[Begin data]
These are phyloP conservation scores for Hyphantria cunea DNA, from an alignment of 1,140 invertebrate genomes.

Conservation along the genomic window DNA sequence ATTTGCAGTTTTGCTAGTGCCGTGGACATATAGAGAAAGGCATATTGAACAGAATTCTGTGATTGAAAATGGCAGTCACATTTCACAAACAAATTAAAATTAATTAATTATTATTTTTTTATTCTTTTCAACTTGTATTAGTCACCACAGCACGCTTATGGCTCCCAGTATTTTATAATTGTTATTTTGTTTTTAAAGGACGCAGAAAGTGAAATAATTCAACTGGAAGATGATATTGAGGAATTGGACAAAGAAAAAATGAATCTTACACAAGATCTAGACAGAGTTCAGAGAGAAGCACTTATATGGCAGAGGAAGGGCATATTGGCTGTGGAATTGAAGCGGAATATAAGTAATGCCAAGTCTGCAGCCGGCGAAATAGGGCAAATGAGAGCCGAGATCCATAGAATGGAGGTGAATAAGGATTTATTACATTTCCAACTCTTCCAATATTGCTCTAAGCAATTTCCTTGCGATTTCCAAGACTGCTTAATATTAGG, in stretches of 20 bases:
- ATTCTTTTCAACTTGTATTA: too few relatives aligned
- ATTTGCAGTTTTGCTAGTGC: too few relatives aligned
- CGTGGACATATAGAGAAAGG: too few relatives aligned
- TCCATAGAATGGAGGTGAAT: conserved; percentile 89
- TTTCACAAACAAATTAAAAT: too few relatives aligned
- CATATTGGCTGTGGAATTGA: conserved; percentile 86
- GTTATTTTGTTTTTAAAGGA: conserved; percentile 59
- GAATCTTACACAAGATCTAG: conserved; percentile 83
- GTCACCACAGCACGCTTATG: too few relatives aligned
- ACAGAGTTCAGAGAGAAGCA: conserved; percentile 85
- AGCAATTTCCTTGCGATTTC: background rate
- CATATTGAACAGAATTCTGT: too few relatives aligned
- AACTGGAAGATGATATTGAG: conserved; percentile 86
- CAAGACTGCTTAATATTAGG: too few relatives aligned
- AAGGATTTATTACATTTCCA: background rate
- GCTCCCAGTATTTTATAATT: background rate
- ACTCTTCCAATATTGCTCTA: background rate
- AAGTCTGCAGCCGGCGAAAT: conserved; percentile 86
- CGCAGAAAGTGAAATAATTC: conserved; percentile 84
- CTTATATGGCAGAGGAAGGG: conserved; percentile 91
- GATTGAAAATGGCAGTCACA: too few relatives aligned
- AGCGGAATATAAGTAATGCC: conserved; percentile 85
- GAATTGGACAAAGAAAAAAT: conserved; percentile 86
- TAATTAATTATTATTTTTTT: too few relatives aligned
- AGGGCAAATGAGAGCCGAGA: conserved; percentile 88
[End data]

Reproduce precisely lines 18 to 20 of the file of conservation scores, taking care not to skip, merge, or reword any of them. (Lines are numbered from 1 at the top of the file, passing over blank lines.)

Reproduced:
- GCTCCCAGTATTTTATAATT: background rate
- ACTCTTCCAATATTGCTCTA: background rate
- AAGTCTGCAGCCGGCGAAAT: conserved; percentile 86